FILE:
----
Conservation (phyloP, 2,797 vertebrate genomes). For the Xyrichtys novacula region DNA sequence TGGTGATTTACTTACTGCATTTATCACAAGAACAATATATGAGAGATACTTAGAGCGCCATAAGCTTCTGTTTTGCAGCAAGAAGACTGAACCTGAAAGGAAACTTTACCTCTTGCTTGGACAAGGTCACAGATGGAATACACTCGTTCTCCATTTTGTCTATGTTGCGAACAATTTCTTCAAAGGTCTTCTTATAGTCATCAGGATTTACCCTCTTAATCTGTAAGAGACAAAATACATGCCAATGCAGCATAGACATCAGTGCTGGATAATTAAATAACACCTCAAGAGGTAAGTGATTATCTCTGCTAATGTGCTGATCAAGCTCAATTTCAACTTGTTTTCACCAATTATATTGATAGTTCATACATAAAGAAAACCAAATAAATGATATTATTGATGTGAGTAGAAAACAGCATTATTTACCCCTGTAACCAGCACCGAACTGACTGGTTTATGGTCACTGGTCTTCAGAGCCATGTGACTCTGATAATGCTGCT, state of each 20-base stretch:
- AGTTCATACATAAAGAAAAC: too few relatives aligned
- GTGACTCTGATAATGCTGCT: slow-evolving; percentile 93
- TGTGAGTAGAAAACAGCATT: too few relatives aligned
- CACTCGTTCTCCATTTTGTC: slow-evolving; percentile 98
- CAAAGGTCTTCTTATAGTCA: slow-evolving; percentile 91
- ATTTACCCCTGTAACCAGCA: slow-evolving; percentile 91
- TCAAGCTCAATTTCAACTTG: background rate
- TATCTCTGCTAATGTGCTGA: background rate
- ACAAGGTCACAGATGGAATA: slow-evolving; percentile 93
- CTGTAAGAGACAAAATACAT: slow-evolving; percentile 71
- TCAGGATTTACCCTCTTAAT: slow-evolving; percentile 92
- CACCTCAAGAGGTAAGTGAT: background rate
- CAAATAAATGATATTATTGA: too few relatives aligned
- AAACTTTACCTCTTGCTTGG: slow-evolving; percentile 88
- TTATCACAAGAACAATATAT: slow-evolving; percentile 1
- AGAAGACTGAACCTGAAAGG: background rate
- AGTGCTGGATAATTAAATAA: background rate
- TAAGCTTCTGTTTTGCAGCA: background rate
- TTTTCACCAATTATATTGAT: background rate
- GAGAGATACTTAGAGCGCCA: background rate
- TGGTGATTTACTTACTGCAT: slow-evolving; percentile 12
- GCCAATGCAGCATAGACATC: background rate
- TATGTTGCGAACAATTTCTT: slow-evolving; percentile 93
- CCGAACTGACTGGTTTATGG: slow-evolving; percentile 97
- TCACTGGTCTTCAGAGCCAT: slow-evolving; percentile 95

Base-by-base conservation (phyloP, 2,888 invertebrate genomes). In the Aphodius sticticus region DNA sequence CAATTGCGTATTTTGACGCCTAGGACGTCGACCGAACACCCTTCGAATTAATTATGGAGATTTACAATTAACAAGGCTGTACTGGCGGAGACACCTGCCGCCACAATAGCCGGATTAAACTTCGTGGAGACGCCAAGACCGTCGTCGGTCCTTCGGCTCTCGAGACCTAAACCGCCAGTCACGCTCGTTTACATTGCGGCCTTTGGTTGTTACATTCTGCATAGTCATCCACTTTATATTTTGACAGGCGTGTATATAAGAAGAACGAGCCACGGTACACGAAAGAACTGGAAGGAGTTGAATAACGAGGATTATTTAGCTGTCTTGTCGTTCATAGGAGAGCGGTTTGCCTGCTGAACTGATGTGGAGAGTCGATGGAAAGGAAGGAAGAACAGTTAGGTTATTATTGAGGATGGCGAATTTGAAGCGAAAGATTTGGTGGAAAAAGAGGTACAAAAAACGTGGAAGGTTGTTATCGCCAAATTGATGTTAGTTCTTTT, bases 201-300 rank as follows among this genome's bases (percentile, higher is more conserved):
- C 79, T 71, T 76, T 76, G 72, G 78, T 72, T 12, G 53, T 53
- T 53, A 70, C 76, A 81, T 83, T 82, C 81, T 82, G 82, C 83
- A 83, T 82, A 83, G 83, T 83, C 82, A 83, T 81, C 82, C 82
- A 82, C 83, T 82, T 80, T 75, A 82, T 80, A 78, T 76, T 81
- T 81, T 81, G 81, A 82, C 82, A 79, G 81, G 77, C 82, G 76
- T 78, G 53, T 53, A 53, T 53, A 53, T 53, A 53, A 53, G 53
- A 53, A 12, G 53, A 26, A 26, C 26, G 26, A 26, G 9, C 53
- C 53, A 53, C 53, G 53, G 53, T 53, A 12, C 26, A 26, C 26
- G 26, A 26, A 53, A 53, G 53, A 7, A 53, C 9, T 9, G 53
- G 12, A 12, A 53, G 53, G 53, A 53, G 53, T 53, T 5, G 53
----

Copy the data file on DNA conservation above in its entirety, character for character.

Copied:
Conservation (phyloP, 2,797 vertebrate genomes). For the Xyrichtys novacula region DNA sequence TGGTGATTTACTTACTGCATTTATCACAAGAACAATATATGAGAGATACTTAGAGCGCCATAAGCTTCTGTTTTGCAGCAAGAAGACTGAACCTGAAAGGAAACTTTACCTCTTGCTTGGACAAGGTCACAGATGGAATACACTCGTTCTCCATTTTGTCTATGTTGCGAACAATTTCTTCAAAGGTCTTCTTATAGTCATCAGGATTTACCCTCTTAATCTGTAAGAGACAAAATACATGCCAATGCAGCATAGACATCAGTGCTGGATAATTAAATAACACCTCAAGAGGTAAGTGATTATCTCTGCTAATGTGCTGATCAAGCTCAATTTCAACTTGTTTTCACCAATTATATTGATAGTTCATACATAAAGAAAACCAAATAAATGATATTATTGATGTGAGTAGAAAACAGCATTATTTACCCCTGTAACCAGCACCGAACTGACTGGTTTATGGTCACTGGTCTTCAGAGCCATGTGACTCTGATAATGCTGCT, state of each 20-base stretch:
- AGTTCATACATAAAGAAAAC: too few relatives aligned
- GTGACTCTGATAATGCTGCT: slow-evolving; percentile 93
- TGTGAGTAGAAAACAGCATT: too few relatives aligned
- CACTCGTTCTCCATTTTGTC: slow-evolving; percentile 98
- CAAAGGTCTTCTTATAGTCA: slow-evolving; percentile 91
- ATTTACCCCTGTAACCAGCA: slow-evolving; percentile 91
- TCAAGCTCAATTTCAACTTG: background rate
- TATCTCTGCTAATGTGCTGA: background rate
- ACAAGGTCACAGATGGAATA: slow-evolving; percentile 93
- CTGTAAGAGACAAAATACAT: slow-evolving; percentile 71
- TCAGGATTTACCCTCTTAAT: slow-evolving; percentile 92
- CACCTCAAGAGGTAAGTGAT: background rate
- CAAATAAATGATATTATTGA: too few relatives aligned
- AAACTTTACCTCTTGCTTGG: slow-evolving; percentile 88
- TTATCACAAGAACAATATAT: slow-evolving; percentile 1
- AGAAGACTGAACCTGAAAGG: background rate
- AGTGCTGGATAATTAAATAA: background rate
- TAAGCTTCTGTTTTGCAGCA: background rate
- TTTTCACCAATTATATTGAT: background rate
- GAGAGATACTTAGAGCGCCA: background rate
- TGGTGATTTACTTACTGCAT: slow-evolving; percentile 12
- GCCAATGCAGCATAGACATC: background rate
- TATGTTGCGAACAATTTCTT: slow-evolving; percentile 93
- CCGAACTGACTGGTTTATGG: slow-evolving; percentile 97
- TCACTGGTCTTCAGAGCCAT: slow-evolving; percentile 95

Base-by-base conservation (phyloP, 2,888 invertebrate genomes). In the Aphodius sticticus region DNA sequence CAATTGCGTATTTTGACGCCTAGGACGTCGACCGAACACCCTTCGAATTAATTATGGAGATTTACAATTAACAAGGCTGTACTGGCGGAGACACCTGCCGCCACAATAGCCGGATTAAACTTCGTGGAGACGCCAAGACCGTCGTCGGTCCTTCGGCTCTCGAGACCTAAACCGCCAGTCACGCTCGTTTACATTGCGGCCTTTGGTTGTTACATTCTGCATAGTCATCCACTTTATATTTTGACAGGCGTGTATATAAGAAGAACGAGCCACGGTACACGAAAGAACTGGAAGGAGTTGAATAACGAGGATTATTTAGCTGTCTTGTCGTTCATAGGAGAGCGGTTTGCCTGCTGAACTGATGTGGAGAGTCGATGGAAAGGAAGGAAGAACAGTTAGGTTATTATTGAGGATGGCGAATTTGAAGCGAAAGATTTGGTGGAAAAAGAGGTACAAAAAACGTGGAAGGTTGTTATCGCCAAATTGATGTTAGTTCTTTT, bases 201-300 rank as follows among this genome's bases (percentile, higher is more conserved):
- C 79, T 71, T 76, T 76, G 72, G 78, T 72, T 12, G 53, T 53
- T 53, A 70, C 76, A 81, T 83, T 82, C 81, T 82, G 82, C 83
- A 83, T 82, A 83, G 83, T 83, C 82, A 83, T 81, C 82, C 82
- A 82, C 83, T 82, T 80, T 75, A 82, T 80, A 78, T 76, T 81
- T 81, T 81, G 81, A 82, C 82, A 79, G 81, G 77, C 82, G 76
- T 78, G 53, T 53, A 53, T 53, A 53, T 53, A 53, A 53, G 53
- A 53, A 12, G 53, A 26, A 26, C 26, G 26, A 26, G 9, C 53
- C 53, A 53, C 53, G 53, G 53, T 53, A 12, C 26, A 26, C 26
- G 26, A 26, A 53, A 53, G 53, A 7, A 53, C 9, T 9, G 53
- G 12, A 12, A 53, G 53, G 53, A 53, G 53, T 53, T 5, G 53